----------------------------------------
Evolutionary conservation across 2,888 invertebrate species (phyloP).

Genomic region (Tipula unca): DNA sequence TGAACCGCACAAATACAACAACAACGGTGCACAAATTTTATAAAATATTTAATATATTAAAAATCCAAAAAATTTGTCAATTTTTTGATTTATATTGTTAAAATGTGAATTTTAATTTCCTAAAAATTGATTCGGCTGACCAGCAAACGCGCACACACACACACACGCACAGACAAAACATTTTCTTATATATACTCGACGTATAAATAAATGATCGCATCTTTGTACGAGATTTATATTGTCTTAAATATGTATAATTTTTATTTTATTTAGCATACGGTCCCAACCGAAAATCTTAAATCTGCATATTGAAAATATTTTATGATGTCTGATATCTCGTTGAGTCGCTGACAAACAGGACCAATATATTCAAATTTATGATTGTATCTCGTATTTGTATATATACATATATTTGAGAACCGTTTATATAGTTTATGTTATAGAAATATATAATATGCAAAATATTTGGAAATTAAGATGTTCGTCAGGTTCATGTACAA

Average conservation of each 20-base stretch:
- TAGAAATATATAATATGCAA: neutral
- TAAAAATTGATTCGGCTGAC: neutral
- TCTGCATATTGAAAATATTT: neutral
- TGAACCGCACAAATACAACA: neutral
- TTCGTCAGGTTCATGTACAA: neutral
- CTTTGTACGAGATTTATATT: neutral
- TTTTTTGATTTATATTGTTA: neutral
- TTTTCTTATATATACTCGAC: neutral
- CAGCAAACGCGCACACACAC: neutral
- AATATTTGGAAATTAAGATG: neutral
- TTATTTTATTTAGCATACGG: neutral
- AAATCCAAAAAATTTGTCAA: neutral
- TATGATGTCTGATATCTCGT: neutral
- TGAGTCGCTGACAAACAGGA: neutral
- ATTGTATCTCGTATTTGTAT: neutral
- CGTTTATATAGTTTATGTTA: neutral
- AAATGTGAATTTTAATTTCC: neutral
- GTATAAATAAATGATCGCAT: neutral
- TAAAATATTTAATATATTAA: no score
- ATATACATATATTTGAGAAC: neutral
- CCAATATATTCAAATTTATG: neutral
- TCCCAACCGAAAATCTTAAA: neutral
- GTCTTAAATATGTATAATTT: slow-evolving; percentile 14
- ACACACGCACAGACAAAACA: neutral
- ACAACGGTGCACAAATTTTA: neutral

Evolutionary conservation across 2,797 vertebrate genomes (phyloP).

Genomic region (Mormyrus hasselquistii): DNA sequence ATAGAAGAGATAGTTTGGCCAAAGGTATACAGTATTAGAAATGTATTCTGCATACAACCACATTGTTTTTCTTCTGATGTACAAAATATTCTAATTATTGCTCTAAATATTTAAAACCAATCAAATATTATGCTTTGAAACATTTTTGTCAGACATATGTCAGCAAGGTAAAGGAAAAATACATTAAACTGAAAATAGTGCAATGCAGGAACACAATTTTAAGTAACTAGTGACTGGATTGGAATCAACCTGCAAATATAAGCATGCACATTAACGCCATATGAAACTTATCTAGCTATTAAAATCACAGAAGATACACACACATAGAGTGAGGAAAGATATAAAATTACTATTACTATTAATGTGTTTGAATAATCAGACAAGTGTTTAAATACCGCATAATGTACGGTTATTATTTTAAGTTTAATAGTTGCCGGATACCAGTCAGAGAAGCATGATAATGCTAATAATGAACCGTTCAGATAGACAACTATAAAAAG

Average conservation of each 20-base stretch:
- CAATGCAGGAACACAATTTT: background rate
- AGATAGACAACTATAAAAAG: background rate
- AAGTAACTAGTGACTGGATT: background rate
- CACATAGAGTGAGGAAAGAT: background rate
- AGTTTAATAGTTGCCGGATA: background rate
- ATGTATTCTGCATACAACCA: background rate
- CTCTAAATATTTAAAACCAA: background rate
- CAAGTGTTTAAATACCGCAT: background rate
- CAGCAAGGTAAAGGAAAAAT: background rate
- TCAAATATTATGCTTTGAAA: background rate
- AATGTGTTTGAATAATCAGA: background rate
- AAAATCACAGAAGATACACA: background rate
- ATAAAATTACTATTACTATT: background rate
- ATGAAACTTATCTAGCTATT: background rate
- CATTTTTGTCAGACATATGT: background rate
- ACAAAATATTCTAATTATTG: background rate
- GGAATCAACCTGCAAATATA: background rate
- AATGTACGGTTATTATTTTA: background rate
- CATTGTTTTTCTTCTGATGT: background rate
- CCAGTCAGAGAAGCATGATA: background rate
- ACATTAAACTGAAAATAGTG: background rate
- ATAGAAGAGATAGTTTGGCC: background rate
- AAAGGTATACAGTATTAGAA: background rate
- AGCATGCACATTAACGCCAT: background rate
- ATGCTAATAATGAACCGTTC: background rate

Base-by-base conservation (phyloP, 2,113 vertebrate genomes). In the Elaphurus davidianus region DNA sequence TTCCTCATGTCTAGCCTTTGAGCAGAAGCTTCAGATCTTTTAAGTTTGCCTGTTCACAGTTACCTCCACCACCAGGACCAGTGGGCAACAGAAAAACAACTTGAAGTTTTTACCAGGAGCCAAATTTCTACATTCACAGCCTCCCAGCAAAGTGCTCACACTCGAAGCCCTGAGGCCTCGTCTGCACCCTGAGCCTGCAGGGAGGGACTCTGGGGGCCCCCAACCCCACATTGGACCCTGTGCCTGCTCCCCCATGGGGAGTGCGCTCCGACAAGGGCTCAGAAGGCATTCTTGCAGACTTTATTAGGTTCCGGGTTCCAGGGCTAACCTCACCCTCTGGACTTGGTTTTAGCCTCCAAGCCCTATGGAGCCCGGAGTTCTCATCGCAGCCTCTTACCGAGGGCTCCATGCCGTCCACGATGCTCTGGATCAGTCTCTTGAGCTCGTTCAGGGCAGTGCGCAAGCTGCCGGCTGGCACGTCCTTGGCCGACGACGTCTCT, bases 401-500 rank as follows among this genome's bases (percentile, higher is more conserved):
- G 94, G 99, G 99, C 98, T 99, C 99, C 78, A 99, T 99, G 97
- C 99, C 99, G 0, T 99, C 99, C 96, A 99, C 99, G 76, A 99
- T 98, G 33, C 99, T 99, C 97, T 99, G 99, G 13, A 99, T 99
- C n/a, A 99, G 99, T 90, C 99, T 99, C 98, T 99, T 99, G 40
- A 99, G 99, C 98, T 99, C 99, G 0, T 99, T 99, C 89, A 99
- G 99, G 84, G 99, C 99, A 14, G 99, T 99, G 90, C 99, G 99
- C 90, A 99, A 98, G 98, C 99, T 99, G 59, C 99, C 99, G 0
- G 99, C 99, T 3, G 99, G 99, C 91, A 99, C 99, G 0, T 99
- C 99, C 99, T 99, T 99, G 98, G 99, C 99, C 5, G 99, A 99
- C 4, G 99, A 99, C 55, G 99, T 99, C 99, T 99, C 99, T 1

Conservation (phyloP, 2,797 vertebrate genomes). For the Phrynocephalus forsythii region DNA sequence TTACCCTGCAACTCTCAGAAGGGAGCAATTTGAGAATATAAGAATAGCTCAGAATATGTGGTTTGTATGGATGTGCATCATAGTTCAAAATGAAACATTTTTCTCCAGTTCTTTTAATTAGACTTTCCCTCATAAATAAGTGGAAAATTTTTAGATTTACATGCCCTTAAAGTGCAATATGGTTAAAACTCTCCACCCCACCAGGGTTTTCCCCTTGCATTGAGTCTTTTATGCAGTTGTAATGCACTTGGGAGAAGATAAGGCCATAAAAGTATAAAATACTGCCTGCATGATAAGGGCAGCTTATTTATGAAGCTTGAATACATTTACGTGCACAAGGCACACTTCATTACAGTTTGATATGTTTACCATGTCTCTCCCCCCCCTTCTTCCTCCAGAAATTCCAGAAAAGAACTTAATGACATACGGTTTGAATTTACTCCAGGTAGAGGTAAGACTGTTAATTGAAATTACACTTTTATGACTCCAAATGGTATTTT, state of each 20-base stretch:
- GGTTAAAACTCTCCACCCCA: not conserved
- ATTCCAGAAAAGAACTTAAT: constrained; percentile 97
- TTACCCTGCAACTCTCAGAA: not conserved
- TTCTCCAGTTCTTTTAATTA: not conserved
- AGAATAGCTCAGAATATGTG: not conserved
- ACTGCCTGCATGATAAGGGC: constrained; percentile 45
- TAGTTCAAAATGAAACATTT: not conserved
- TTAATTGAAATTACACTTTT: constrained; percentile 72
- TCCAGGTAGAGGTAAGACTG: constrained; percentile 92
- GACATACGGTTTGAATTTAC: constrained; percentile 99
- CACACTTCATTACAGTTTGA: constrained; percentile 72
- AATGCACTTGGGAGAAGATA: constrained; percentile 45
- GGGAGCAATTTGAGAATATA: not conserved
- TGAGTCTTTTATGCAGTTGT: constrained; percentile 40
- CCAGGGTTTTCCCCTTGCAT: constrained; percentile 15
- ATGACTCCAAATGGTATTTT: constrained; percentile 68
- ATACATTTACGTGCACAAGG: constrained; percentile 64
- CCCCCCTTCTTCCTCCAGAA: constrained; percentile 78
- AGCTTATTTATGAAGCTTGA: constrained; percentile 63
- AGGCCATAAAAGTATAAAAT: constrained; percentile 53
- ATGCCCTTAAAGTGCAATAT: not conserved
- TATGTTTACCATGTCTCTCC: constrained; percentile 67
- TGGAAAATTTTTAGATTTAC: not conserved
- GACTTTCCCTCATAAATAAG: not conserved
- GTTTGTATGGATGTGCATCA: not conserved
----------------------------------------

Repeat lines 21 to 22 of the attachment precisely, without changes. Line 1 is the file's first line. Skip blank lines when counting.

- GTATAAATAAATGATCGCAT: neutral
- TAAAATATTTAATATATTAA: no score